From Craving to Liberation, From Grasping to Emptiness: Excursions into the ThoughtWorld of the Pali Discourses by Bhikkhu Analayo, Chapter 10, Volitional Formations/Sankhara, pages 104 - 117
Sections to be read outloud:
First two paragraphs of 10.1 beginning on page 105
The last two paragraphs on page 107
First five paragraphs of 10.2 beginning on page 109
The last full paragraph on p. 111 through the end of the first full paragraph p. 112
Most importantly, the Buddhist concept sankhara or volitional formations points to this aspect of the mind that constructs or fabricates meaning and the volition that flows out of it. As Venerable Analayo reminds us early in this chapter, in the most general usage the concept sankhara refers to all that is conditioned in the present moment. This concept is also used as a catch all term to refer to all aspects of the mind other than feeling, perception and consciousness.
In terms of suffering and the end of suffering, we have been taught that everything rests on the tip of motivation. More specifically in the tradition, sankharas are the building blocks of the dynamic and natural movement of intention or volition in the mind. Because of habit, the mind wants to personalize this activity. Section 10.2 describes the role of sankhara in the conditioned/lawful arising of dukkha. Venerable Analayo explains that sankharas represent the karmically active force responsible for continued existence. In terms of our practice, it is probably better to think of this as a moment by moment movement, as opposed to lifetime to lifetime. When the mind delights in its own formations (sankharas), it misperceives them. It takes what is essentially an impersonal conditional unfolding of the mind and imputes a permanent self, a me. Just this is the ground for all attachment and suffering.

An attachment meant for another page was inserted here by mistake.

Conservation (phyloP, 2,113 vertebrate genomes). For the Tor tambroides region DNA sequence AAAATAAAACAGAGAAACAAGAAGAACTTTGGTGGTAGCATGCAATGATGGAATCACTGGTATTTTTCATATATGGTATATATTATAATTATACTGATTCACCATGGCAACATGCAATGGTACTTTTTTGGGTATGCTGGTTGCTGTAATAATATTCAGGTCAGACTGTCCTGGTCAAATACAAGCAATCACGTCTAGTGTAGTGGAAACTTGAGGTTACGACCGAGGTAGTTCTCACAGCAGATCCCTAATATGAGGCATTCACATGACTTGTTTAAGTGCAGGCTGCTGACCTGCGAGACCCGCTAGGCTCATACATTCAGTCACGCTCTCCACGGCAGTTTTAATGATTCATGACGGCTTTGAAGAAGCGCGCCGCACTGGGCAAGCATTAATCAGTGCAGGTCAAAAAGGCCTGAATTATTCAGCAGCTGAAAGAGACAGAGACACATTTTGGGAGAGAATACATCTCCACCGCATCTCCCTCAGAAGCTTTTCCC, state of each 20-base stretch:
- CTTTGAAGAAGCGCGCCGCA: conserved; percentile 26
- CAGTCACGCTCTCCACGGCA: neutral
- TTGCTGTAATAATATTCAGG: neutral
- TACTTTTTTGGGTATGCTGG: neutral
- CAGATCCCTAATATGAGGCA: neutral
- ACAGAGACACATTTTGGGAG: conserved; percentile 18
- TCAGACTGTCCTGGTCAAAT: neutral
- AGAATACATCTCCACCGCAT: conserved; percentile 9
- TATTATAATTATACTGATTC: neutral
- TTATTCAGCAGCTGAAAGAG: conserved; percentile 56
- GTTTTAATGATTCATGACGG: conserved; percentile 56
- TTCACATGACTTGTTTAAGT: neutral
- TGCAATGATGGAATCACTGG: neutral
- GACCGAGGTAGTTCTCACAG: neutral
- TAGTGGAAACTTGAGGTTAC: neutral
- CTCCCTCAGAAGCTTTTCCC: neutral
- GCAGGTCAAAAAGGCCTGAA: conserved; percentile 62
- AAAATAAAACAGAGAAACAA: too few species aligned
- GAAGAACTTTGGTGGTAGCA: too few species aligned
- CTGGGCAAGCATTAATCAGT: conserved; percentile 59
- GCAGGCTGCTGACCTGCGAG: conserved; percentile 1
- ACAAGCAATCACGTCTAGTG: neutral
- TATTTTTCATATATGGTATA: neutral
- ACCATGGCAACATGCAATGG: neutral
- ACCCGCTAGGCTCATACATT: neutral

This month, let’s consider the role of volitional mental constructions in how the mind perpetuates the stress arising out of wrong/self view. Let’s resolve to be more and more interested in the creative and fabricating activities of the mind. Notice how challenging it is to see and feel any motivation without being seduced by the personal sense, “I want to do this”, “I need that”, “This is important to me”. Remember, the practice is not necessarily countering one motivation with another. It is about recognizing these mental formations, volitional formations, for what they are, impersonal movements of mind in other words, not self. With wise attention, is it possible to see sankharas as simply impersonal, conditional, and impermanent movements of mind. Notice the sense of release that arises when seen in this way? And then, notice what arises when the mind delights in (gets attached to) sankharas?